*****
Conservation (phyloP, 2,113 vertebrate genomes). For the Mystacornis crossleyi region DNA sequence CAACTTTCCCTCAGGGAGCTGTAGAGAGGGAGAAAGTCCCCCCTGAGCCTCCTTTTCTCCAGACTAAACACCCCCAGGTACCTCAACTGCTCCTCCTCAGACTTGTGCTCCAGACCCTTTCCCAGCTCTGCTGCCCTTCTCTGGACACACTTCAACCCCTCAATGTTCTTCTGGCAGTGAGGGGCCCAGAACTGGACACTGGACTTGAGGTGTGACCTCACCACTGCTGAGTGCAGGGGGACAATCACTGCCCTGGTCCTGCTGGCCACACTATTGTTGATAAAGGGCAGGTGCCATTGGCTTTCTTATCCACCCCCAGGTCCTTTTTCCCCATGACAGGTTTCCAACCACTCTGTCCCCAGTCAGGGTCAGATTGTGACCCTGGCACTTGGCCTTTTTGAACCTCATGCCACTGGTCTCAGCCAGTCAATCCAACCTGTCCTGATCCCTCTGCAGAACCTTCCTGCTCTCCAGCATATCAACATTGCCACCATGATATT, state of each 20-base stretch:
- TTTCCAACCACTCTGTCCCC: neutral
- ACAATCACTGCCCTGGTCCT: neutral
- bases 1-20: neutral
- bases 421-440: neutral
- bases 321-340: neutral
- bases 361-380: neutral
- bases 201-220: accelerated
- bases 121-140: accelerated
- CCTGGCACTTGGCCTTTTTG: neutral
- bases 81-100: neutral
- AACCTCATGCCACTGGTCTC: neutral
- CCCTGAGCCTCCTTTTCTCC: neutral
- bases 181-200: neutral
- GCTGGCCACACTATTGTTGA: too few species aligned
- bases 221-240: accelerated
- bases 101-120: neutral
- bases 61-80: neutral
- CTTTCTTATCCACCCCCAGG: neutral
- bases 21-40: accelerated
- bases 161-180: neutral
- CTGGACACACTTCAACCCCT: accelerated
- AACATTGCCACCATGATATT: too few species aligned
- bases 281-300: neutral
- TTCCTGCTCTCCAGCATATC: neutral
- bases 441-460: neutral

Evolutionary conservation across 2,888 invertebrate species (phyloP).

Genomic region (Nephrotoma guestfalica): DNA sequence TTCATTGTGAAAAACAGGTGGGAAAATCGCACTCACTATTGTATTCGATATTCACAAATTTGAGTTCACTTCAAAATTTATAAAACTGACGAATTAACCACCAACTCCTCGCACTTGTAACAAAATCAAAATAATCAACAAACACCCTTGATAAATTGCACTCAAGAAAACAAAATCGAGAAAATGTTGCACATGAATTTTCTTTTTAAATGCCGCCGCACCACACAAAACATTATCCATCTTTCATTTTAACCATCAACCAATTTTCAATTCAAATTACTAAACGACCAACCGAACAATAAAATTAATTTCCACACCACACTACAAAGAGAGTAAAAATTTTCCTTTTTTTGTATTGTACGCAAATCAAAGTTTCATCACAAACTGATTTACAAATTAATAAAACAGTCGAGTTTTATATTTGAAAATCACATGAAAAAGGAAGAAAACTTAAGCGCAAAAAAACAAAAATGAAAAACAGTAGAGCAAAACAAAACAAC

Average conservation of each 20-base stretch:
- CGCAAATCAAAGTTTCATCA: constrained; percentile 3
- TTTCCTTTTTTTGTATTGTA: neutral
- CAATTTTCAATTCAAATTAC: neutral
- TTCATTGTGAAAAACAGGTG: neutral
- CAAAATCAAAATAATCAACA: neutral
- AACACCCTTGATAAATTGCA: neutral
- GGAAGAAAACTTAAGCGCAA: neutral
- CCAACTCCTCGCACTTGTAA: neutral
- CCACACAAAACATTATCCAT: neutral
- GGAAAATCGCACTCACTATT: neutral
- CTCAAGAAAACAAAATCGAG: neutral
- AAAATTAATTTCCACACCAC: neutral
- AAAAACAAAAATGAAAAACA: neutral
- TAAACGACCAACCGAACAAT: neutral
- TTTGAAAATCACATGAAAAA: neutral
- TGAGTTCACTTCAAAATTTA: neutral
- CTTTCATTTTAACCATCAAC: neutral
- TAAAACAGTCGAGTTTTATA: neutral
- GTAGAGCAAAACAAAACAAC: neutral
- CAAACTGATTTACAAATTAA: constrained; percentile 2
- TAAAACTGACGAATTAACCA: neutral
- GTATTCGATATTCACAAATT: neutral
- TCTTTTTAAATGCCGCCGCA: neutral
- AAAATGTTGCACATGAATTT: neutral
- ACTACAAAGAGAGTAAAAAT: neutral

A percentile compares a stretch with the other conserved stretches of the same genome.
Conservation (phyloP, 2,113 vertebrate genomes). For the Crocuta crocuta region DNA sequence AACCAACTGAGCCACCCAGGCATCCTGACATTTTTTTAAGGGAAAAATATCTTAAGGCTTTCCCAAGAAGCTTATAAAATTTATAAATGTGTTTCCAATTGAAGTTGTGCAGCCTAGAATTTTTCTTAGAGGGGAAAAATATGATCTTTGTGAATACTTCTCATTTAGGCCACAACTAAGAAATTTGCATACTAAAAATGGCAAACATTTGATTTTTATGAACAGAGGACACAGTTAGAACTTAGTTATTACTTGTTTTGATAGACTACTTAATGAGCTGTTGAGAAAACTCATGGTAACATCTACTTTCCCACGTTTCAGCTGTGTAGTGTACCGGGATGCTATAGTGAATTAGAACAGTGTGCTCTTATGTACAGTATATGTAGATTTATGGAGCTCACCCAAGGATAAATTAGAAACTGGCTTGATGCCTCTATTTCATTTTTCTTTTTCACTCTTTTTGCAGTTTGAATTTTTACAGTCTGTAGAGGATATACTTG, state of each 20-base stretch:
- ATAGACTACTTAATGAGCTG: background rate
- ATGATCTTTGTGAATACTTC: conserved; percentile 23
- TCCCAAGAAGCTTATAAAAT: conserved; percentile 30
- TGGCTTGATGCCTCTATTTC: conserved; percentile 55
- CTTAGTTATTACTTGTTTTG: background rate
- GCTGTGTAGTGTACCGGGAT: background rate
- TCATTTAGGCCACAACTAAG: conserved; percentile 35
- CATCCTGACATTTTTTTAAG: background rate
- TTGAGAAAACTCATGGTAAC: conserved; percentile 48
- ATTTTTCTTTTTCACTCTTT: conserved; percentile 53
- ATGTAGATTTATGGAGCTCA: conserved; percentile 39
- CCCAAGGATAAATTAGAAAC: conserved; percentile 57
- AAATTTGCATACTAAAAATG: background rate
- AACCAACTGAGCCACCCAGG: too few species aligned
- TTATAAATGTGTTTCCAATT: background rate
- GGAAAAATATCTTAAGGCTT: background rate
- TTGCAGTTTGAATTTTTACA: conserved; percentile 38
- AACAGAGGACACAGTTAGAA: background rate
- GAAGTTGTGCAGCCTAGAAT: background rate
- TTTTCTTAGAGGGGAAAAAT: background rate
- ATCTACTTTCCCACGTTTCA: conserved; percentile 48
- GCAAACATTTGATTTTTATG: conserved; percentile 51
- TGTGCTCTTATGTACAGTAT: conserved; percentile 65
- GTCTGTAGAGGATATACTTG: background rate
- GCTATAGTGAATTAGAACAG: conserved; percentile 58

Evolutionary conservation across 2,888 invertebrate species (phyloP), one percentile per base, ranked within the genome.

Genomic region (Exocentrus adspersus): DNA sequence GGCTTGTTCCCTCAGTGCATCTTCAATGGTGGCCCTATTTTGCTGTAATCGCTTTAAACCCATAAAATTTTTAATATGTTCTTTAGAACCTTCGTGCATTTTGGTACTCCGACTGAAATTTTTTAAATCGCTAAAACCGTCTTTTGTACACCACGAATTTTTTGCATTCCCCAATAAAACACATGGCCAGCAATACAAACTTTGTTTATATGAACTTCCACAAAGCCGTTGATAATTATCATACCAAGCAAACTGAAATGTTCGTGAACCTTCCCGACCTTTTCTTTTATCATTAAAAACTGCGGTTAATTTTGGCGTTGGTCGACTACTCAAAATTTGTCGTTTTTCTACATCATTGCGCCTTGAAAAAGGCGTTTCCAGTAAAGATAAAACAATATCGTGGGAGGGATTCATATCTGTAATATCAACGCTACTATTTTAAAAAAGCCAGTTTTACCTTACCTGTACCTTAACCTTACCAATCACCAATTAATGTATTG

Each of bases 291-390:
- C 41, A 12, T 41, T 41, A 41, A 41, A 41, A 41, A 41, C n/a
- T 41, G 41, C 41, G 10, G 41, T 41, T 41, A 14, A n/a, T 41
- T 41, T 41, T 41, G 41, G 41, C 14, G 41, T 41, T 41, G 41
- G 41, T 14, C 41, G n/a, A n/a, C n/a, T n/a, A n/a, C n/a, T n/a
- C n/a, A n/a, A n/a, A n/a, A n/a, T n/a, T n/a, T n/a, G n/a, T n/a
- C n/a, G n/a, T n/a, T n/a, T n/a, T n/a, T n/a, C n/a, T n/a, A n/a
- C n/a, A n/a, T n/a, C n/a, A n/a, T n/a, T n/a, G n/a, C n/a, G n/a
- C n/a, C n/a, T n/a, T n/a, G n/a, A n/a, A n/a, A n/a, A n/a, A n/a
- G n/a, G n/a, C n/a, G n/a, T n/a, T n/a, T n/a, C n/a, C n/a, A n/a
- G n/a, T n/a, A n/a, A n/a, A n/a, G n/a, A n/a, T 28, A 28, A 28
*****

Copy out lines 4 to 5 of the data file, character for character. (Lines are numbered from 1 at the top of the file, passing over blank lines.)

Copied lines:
- bases 1-20: neutral
- bases 421-440: neutral